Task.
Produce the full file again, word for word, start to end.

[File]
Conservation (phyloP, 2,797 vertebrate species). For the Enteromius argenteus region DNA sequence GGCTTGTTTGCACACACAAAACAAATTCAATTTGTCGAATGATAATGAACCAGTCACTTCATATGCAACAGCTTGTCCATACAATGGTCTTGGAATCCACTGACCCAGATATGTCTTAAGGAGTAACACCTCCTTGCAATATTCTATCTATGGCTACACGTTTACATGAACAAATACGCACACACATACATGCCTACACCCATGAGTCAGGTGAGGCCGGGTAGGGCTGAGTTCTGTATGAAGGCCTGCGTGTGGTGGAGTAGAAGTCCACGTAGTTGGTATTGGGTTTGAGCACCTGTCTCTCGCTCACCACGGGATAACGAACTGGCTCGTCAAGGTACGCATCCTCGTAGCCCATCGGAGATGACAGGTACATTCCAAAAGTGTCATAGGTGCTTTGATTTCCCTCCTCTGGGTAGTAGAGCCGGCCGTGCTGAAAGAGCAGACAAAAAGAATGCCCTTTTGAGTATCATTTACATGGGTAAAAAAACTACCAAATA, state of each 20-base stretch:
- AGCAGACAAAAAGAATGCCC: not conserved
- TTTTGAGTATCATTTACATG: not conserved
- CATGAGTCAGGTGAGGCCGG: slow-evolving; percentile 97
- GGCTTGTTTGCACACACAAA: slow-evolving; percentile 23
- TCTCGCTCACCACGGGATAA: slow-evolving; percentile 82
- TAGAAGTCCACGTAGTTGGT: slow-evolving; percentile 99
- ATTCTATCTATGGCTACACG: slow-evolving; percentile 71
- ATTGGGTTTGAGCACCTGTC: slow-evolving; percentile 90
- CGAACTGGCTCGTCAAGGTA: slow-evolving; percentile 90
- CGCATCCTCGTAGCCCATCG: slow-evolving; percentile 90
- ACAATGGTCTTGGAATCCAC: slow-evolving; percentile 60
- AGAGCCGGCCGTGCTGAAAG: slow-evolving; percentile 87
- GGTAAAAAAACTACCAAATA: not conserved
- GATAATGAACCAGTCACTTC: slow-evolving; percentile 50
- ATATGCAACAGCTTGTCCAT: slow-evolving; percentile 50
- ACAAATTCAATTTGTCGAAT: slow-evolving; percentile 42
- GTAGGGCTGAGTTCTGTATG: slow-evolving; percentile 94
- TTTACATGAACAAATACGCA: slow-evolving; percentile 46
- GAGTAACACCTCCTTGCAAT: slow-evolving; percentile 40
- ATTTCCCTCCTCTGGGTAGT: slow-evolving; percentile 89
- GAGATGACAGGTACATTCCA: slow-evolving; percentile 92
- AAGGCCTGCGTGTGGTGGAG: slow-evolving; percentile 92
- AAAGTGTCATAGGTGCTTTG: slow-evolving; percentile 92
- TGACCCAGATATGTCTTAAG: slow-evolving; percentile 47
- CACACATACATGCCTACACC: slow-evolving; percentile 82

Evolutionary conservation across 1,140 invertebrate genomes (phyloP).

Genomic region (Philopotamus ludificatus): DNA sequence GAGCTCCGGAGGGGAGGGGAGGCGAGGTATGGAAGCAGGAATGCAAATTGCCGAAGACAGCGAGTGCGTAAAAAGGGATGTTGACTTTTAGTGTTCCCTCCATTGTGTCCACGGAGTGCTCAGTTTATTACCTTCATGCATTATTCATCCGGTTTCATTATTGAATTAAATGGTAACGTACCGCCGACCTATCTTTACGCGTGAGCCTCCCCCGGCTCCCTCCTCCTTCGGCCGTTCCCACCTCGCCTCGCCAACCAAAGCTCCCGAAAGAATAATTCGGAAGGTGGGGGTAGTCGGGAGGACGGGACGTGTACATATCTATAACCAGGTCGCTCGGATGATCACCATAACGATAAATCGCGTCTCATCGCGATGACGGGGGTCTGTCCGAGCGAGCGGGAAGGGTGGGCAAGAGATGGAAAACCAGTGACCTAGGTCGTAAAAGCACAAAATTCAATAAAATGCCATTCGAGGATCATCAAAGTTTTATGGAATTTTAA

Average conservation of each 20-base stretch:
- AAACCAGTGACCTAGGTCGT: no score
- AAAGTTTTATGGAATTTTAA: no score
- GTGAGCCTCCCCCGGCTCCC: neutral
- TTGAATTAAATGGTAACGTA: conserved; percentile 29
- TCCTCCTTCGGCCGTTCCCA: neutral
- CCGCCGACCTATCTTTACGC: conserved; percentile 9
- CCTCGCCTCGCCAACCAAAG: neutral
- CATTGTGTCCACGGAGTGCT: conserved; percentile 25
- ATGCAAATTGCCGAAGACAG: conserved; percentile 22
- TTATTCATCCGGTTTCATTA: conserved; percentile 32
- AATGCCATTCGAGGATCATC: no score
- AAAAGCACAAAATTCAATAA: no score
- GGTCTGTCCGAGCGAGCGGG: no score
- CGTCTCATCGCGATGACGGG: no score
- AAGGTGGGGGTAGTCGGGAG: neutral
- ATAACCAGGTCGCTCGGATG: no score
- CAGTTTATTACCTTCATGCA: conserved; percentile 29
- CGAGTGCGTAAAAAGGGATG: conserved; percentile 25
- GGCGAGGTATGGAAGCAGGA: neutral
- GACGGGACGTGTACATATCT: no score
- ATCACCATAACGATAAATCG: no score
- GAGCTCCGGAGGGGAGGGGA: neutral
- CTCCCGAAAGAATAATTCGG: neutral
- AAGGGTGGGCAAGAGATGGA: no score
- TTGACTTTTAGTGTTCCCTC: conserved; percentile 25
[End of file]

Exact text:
Conservation (phyloP, 2,797 vertebrate species). For the Enteromius argenteus region DNA sequence GGCTTGTTTGCACACACAAAACAAATTCAATTTGTCGAATGATAATGAACCAGTCACTTCATATGCAACAGCTTGTCCATACAATGGTCTTGGAATCCACTGACCCAGATATGTCTTAAGGAGTAACACCTCCTTGCAATATTCTATCTATGGCTACACGTTTACATGAACAAATACGCACACACATACATGCCTACACCCATGAGTCAGGTGAGGCCGGGTAGGGCTGAGTTCTGTATGAAGGCCTGCGTGTGGTGGAGTAGAAGTCCACGTAGTTGGTATTGGGTTTGAGCACCTGTCTCTCGCTCACCACGGGATAACGAACTGGCTCGTCAAGGTACGCATCCTCGTAGCCCATCGGAGATGACAGGTACATTCCAAAAGTGTCATAGGTGCTTTGATTTCCCTCCTCTGGGTAGTAGAGCCGGCCGTGCTGAAAGAGCAGACAAAAAGAATGCCCTTTTGAGTATCATTTACATGGGTAAAAAAACTACCAAATA, state of each 20-base stretch:
- AGCAGACAAAAAGAATGCCC: not conserved
- TTTTGAGTATCATTTACATG: not conserved
- CATGAGTCAGGTGAGGCCGG: slow-evolving; percentile 97
- GGCTTGTTTGCACACACAAA: slow-evolving; percentile 23
- TCTCGCTCACCACGGGATAA: slow-evolving; percentile 82
- TAGAAGTCCACGTAGTTGGT: slow-evolving; percentile 99
- ATTCTATCTATGGCTACACG: slow-evolving; percentile 71
- ATTGGGTTTGAGCACCTGTC: slow-evolving; percentile 90
- CGAACTGGCTCGTCAAGGTA: slow-evolving; percentile 90
- CGCATCCTCGTAGCCCATCG: slow-evolving; percentile 90
- ACAATGGTCTTGGAATCCAC: slow-evolving; percentile 60
- AGAGCCGGCCGTGCTGAAAG: slow-evolving; percentile 87
- GGTAAAAAAACTACCAAATA: not conserved
- GATAATGAACCAGTCACTTC: slow-evolving; percentile 50
- ATATGCAACAGCTTGTCCAT: slow-evolving; percentile 50
- ACAAATTCAATTTGTCGAAT: slow-evolving; percentile 42
- GTAGGGCTGAGTTCTGTATG: slow-evolving; percentile 94
- TTTACATGAACAAATACGCA: slow-evolving; percentile 46
- GAGTAACACCTCCTTGCAAT: slow-evolving; percentile 40
- ATTTCCCTCCTCTGGGTAGT: slow-evolving; percentile 89
- GAGATGACAGGTACATTCCA: slow-evolving; percentile 92
- AAGGCCTGCGTGTGGTGGAG: slow-evolving; percentile 92
- AAAGTGTCATAGGTGCTTTG: slow-evolving; percentile 92
- TGACCCAGATATGTCTTAAG: slow-evolving; percentile 47
- CACACATACATGCCTACACC: slow-evolving; percentile 82

Evolutionary conservation across 1,140 invertebrate genomes (phyloP).

Genomic region (Philopotamus ludificatus): DNA sequence GAGCTCCGGAGGGGAGGGGAGGCGAGGTATGGAAGCAGGAATGCAAATTGCCGAAGACAGCGAGTGCGTAAAAAGGGATGTTGACTTTTAGTGTTCCCTCCATTGTGTCCACGGAGTGCTCAGTTTATTACCTTCATGCATTATTCATCCGGTTTCATTATTGAATTAAATGGTAACGTACCGCCGACCTATCTTTACGCGTGAGCCTCCCCCGGCTCCCTCCTCCTTCGGCCGTTCCCACCTCGCCTCGCCAACCAAAGCTCCCGAAAGAATAATTCGGAAGGTGGGGGTAGTCGGGAGGACGGGACGTGTACATATCTATAACCAGGTCGCTCGGATGATCACCATAACGATAAATCGCGTCTCATCGCGATGACGGGGGTCTGTCCGAGCGAGCGGGAAGGGTGGGCAAGAGATGGAAAACCAGTGACCTAGGTCGTAAAAGCACAAAATTCAATAAAATGCCATTCGAGGATCATCAAAGTTTTATGGAATTTTAA

Average conservation of each 20-base stretch:
- AAACCAGTGACCTAGGTCGT: no score
- AAAGTTTTATGGAATTTTAA: no score
- GTGAGCCTCCCCCGGCTCCC: neutral
- TTGAATTAAATGGTAACGTA: conserved; percentile 29
- TCCTCCTTCGGCCGTTCCCA: neutral
- CCGCCGACCTATCTTTACGC: conserved; percentile 9
- CCTCGCCTCGCCAACCAAAG: neutral
- CATTGTGTCCACGGAGTGCT: conserved; percentile 25
- ATGCAAATTGCCGAAGACAG: conserved; percentile 22
- TTATTCATCCGGTTTCATTA: conserved; percentile 32
- AATGCCATTCGAGGATCATC: no score
- AAAAGCACAAAATTCAATAA: no score
- GGTCTGTCCGAGCGAGCGGG: no score
- CGTCTCATCGCGATGACGGG: no score
- AAGGTGGGGGTAGTCGGGAG: neutral
- ATAACCAGGTCGCTCGGATG: no score
- CAGTTTATTACCTTCATGCA: conserved; percentile 29
- CGAGTGCGTAAAAAGGGATG: conserved; percentile 25
- GGCGAGGTATGGAAGCAGGA: neutral
- GACGGGACGTGTACATATCT: no score
- ATCACCATAACGATAAATCG: no score
- GAGCTCCGGAGGGGAGGGGA: neutral
- CTCCCGAAAGAATAATTCGG: neutral
- AAGGGTGGGCAAGAGATGGA: no score
- TTGACTTTTAGTGTTCCCTC: conserved; percentile 25